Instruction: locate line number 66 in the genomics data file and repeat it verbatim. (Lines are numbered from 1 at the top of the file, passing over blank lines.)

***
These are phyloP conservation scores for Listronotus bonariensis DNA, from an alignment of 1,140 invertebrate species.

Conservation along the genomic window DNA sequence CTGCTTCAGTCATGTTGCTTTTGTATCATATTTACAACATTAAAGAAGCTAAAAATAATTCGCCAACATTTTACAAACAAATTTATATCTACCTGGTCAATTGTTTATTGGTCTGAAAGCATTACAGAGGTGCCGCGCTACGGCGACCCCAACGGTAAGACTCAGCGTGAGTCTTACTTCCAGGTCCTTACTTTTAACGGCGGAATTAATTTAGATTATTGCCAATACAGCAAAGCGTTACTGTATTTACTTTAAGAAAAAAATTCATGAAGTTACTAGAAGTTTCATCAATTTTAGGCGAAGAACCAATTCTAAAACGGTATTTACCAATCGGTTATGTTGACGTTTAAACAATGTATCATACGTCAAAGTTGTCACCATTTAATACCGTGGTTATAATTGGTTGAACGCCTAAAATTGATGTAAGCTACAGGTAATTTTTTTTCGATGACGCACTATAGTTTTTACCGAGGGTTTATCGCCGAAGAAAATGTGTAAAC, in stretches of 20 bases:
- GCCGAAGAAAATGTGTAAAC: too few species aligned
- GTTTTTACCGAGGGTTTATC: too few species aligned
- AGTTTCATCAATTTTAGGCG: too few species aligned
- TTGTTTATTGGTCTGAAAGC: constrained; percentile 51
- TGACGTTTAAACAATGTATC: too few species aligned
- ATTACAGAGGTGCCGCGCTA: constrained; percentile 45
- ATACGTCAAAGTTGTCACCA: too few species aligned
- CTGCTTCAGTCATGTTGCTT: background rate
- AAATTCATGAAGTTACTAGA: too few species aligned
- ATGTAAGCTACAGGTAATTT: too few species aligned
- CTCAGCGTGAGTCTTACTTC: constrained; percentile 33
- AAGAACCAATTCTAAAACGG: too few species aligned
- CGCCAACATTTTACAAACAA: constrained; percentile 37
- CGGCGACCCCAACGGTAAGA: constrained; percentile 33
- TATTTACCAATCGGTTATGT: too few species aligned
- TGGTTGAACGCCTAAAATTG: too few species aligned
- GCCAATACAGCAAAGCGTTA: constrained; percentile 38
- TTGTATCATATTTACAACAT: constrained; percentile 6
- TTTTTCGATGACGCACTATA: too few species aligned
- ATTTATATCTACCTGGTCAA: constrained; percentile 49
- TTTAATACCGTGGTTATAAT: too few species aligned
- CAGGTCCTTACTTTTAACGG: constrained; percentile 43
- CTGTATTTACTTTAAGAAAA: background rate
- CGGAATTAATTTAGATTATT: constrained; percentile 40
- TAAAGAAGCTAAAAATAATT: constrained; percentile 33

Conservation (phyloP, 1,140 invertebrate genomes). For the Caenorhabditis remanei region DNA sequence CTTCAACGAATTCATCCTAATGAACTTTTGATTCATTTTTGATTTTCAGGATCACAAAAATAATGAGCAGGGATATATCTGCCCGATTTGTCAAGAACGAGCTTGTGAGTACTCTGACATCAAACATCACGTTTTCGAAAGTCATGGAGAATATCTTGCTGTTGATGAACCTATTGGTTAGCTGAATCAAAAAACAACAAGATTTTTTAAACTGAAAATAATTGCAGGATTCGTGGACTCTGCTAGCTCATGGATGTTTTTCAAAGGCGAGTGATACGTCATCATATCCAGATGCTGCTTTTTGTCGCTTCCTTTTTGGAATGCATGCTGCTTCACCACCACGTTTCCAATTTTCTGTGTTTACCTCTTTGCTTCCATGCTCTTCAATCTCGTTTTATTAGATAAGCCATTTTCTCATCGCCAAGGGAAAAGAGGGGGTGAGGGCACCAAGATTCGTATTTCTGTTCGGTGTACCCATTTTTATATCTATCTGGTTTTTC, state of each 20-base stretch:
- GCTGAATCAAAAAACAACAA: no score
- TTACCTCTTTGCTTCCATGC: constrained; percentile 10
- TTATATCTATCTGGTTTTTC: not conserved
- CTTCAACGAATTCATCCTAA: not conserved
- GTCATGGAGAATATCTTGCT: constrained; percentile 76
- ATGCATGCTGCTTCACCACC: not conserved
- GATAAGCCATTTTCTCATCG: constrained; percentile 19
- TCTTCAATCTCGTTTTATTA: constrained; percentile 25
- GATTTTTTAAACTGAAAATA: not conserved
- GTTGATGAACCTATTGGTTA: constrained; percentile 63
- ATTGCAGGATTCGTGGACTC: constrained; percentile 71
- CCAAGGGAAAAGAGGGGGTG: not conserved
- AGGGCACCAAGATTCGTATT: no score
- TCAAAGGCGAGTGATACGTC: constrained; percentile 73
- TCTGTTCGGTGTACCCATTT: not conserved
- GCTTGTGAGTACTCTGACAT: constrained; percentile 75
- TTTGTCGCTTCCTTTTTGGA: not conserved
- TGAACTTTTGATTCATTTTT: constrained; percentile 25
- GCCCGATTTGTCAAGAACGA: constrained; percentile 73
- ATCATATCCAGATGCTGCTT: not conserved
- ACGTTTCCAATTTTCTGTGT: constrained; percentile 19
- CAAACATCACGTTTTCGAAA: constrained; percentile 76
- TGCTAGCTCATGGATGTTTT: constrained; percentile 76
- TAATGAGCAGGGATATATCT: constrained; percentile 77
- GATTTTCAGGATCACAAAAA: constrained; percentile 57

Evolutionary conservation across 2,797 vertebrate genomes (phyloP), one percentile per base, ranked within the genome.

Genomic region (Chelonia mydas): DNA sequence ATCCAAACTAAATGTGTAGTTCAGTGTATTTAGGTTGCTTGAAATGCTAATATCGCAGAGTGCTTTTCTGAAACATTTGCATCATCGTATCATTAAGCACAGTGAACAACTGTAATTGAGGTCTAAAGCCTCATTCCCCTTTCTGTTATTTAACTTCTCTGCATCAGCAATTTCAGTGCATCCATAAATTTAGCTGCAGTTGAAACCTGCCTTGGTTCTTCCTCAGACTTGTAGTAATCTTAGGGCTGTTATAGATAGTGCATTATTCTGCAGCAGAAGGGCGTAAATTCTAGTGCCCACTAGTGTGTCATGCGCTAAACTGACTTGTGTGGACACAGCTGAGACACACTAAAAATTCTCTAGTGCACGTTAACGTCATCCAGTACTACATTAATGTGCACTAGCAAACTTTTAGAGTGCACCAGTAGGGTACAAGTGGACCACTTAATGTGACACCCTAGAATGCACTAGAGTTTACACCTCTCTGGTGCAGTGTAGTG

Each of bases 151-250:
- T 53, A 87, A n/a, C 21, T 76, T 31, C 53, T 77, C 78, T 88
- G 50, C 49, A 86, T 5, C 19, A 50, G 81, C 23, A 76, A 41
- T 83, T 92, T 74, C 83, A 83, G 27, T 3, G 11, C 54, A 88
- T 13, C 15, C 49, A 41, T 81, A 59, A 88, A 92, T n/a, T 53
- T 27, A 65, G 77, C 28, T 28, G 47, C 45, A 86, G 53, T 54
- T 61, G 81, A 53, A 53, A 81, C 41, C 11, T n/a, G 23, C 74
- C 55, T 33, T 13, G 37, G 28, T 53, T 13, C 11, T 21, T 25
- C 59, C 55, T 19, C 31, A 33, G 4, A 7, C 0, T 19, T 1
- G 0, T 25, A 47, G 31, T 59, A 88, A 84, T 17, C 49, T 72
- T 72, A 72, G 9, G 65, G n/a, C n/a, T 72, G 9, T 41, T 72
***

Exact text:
- T 72, A 72, G 9, G 65, G n/a, C n/a, T 72, G 9, T 41, T 72